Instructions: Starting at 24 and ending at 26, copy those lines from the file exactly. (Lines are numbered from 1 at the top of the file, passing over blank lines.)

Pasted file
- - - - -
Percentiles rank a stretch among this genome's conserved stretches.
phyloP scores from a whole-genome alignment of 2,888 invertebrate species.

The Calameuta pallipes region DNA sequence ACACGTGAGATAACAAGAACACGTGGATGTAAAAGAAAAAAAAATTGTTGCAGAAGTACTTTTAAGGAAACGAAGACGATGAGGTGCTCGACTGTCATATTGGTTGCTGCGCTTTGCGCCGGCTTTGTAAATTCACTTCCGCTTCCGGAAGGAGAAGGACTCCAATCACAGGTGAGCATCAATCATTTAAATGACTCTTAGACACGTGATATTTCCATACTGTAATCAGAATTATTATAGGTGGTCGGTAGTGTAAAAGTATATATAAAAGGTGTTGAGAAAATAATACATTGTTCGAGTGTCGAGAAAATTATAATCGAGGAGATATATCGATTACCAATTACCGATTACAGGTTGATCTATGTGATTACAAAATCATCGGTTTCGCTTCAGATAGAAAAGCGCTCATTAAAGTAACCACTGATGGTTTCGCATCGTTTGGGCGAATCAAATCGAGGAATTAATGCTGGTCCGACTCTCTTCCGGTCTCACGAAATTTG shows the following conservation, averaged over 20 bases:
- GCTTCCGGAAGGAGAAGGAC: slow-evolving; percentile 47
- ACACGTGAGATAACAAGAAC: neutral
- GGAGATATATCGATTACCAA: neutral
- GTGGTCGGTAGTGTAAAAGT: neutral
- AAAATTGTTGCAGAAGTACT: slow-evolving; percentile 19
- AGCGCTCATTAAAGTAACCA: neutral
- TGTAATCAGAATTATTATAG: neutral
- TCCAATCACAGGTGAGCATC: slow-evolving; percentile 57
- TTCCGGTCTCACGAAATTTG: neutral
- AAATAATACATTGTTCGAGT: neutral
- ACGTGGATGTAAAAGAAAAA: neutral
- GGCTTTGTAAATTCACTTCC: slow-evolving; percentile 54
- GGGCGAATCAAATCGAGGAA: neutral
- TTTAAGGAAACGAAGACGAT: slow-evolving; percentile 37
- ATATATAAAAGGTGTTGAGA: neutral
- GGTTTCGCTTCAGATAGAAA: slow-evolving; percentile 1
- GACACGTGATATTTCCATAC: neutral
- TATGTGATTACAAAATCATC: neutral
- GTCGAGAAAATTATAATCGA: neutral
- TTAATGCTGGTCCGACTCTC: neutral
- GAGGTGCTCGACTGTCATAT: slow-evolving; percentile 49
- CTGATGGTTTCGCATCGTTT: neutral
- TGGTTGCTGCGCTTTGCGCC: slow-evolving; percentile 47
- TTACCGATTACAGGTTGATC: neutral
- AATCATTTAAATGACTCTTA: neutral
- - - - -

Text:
- GAGGTGCTCGACTGTCATAT: slow-evolving; percentile 49
- CTGATGGTTTCGCATCGTTT: neutral
- TGGTTGCTGCGCTTTGCGCC: slow-evolving; percentile 47